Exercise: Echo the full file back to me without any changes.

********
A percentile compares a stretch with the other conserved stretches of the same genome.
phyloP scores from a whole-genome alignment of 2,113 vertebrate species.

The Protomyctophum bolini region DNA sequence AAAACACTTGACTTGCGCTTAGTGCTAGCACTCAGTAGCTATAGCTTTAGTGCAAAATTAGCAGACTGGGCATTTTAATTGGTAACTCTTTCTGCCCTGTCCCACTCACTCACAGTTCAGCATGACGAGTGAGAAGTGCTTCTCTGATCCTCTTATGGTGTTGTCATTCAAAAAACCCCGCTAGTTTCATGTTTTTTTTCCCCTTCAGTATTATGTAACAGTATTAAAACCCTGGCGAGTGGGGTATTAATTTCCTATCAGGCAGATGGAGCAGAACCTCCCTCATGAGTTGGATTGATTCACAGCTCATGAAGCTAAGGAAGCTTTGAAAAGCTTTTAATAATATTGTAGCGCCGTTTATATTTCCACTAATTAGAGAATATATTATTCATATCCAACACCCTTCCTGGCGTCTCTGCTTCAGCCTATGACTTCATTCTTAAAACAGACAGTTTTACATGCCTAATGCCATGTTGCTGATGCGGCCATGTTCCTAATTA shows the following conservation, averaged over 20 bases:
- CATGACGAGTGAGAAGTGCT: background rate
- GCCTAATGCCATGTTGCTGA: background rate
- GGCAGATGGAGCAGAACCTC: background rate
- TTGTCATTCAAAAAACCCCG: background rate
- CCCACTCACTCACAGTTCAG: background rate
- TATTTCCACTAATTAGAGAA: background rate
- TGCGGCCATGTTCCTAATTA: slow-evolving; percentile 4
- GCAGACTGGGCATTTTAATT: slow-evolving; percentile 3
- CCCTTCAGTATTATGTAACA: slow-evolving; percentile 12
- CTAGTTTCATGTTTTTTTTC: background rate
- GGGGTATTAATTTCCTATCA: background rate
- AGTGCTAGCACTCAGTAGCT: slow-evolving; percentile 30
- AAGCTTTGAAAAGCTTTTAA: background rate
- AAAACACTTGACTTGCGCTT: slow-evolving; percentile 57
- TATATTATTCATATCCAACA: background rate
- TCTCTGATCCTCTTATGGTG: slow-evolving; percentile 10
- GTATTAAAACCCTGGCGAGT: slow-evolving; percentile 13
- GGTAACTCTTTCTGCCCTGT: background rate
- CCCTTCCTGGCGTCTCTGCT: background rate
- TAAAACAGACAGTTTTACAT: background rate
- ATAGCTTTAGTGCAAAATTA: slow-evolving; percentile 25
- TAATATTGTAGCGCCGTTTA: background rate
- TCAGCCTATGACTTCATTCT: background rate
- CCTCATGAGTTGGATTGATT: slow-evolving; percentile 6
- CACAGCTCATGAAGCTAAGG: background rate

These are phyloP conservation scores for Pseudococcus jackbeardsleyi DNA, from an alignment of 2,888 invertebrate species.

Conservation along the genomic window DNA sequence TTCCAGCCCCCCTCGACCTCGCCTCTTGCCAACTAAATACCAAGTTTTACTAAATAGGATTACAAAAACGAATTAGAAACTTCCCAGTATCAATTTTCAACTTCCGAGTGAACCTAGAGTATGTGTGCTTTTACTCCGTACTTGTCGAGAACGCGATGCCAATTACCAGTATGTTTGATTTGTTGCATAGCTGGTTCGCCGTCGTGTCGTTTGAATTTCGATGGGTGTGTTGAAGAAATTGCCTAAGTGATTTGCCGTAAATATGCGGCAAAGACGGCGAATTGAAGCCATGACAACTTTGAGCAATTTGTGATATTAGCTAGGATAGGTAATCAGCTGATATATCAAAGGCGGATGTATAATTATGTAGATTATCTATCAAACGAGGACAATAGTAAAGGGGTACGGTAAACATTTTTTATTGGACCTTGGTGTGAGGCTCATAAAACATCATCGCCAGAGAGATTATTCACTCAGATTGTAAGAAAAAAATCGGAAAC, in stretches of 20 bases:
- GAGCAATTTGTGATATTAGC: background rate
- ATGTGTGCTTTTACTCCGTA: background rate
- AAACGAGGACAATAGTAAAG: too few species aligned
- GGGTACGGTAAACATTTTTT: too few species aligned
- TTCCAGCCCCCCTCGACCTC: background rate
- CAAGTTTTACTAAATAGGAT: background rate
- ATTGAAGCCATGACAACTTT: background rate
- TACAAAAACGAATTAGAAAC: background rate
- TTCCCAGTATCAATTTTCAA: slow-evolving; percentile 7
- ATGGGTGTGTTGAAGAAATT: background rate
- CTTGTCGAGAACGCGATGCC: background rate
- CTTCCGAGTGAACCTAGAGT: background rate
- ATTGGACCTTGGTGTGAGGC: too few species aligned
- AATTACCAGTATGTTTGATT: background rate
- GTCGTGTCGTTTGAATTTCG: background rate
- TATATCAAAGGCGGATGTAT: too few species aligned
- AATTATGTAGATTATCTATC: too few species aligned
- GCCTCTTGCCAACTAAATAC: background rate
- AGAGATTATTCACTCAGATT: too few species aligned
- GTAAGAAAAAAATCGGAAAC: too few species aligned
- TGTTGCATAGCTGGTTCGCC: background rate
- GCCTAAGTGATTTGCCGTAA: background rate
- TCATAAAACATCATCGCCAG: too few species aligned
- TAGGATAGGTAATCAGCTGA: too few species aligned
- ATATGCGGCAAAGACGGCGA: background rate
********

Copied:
A percentile compares a stretch with the other conserved stretches of the same genome.
phyloP scores from a whole-genome alignment of 2,113 vertebrate species.

The Protomyctophum bolini region DNA sequence AAAACACTTGACTTGCGCTTAGTGCTAGCACTCAGTAGCTATAGCTTTAGTGCAAAATTAGCAGACTGGGCATTTTAATTGGTAACTCTTTCTGCCCTGTCCCACTCACTCACAGTTCAGCATGACGAGTGAGAAGTGCTTCTCTGATCCTCTTATGGTGTTGTCATTCAAAAAACCCCGCTAGTTTCATGTTTTTTTTCCCCTTCAGTATTATGTAACAGTATTAAAACCCTGGCGAGTGGGGTATTAATTTCCTATCAGGCAGATGGAGCAGAACCTCCCTCATGAGTTGGATTGATTCACAGCTCATGAAGCTAAGGAAGCTTTGAAAAGCTTTTAATAATATTGTAGCGCCGTTTATATTTCCACTAATTAGAGAATATATTATTCATATCCAACACCCTTCCTGGCGTCTCTGCTTCAGCCTATGACTTCATTCTTAAAACAGACAGTTTTACATGCCTAATGCCATGTTGCTGATGCGGCCATGTTCCTAATTA shows the following conservation, averaged over 20 bases:
- CATGACGAGTGAGAAGTGCT: background rate
- GCCTAATGCCATGTTGCTGA: background rate
- GGCAGATGGAGCAGAACCTC: background rate
- TTGTCATTCAAAAAACCCCG: background rate
- CCCACTCACTCACAGTTCAG: background rate
- TATTTCCACTAATTAGAGAA: background rate
- TGCGGCCATGTTCCTAATTA: slow-evolving; percentile 4
- GCAGACTGGGCATTTTAATT: slow-evolving; percentile 3
- CCCTTCAGTATTATGTAACA: slow-evolving; percentile 12
- CTAGTTTCATGTTTTTTTTC: background rate
- GGGGTATTAATTTCCTATCA: background rate
- AGTGCTAGCACTCAGTAGCT: slow-evolving; percentile 30
- AAGCTTTGAAAAGCTTTTAA: background rate
- AAAACACTTGACTTGCGCTT: slow-evolving; percentile 57
- TATATTATTCATATCCAACA: background rate
- TCTCTGATCCTCTTATGGTG: slow-evolving; percentile 10
- GTATTAAAACCCTGGCGAGT: slow-evolving; percentile 13
- GGTAACTCTTTCTGCCCTGT: background rate
- CCCTTCCTGGCGTCTCTGCT: background rate
- TAAAACAGACAGTTTTACAT: background rate
- ATAGCTTTAGTGCAAAATTA: slow-evolving; percentile 25
- TAATATTGTAGCGCCGTTTA: background rate
- TCAGCCTATGACTTCATTCT: background rate
- CCTCATGAGTTGGATTGATT: slow-evolving; percentile 6
- CACAGCTCATGAAGCTAAGG: background rate

These are phyloP conservation scores for Pseudococcus jackbeardsleyi DNA, from an alignment of 2,888 invertebrate species.

Conservation along the genomic window DNA sequence TTCCAGCCCCCCTCGACCTCGCCTCTTGCCAACTAAATACCAAGTTTTACTAAATAGGATTACAAAAACGAATTAGAAACTTCCCAGTATCAATTTTCAACTTCCGAGTGAACCTAGAGTATGTGTGCTTTTACTCCGTACTTGTCGAGAACGCGATGCCAATTACCAGTATGTTTGATTTGTTGCATAGCTGGTTCGCCGTCGTGTCGTTTGAATTTCGATGGGTGTGTTGAAGAAATTGCCTAAGTGATTTGCCGTAAATATGCGGCAAAGACGGCGAATTGAAGCCATGACAACTTTGAGCAATTTGTGATATTAGCTAGGATAGGTAATCAGCTGATATATCAAAGGCGGATGTATAATTATGTAGATTATCTATCAAACGAGGACAATAGTAAAGGGGTACGGTAAACATTTTTTATTGGACCTTGGTGTGAGGCTCATAAAACATCATCGCCAGAGAGATTATTCACTCAGATTGTAAGAAAAAAATCGGAAAC, in stretches of 20 bases:
- GAGCAATTTGTGATATTAGC: background rate
- ATGTGTGCTTTTACTCCGTA: background rate
- AAACGAGGACAATAGTAAAG: too few species aligned
- GGGTACGGTAAACATTTTTT: too few species aligned
- TTCCAGCCCCCCTCGACCTC: background rate
- CAAGTTTTACTAAATAGGAT: background rate
- ATTGAAGCCATGACAACTTT: background rate
- TACAAAAACGAATTAGAAAC: background rate
- TTCCCAGTATCAATTTTCAA: slow-evolving; percentile 7
- ATGGGTGTGTTGAAGAAATT: background rate
- CTTGTCGAGAACGCGATGCC: background rate
- CTTCCGAGTGAACCTAGAGT: background rate
- ATTGGACCTTGGTGTGAGGC: too few species aligned
- AATTACCAGTATGTTTGATT: background rate
- GTCGTGTCGTTTGAATTTCG: background rate
- TATATCAAAGGCGGATGTAT: too few species aligned
- AATTATGTAGATTATCTATC: too few species aligned
- GCCTCTTGCCAACTAAATAC: background rate
- AGAGATTATTCACTCAGATT: too few species aligned
- GTAAGAAAAAAATCGGAAAC: too few species aligned
- TGTTGCATAGCTGGTTCGCC: background rate
- GCCTAAGTGATTTGCCGTAA: background rate
- TCATAAAACATCATCGCCAG: too few species aligned
- TAGGATAGGTAATCAGCTGA: too few species aligned
- ATATGCGGCAAAGACGGCGA: background rate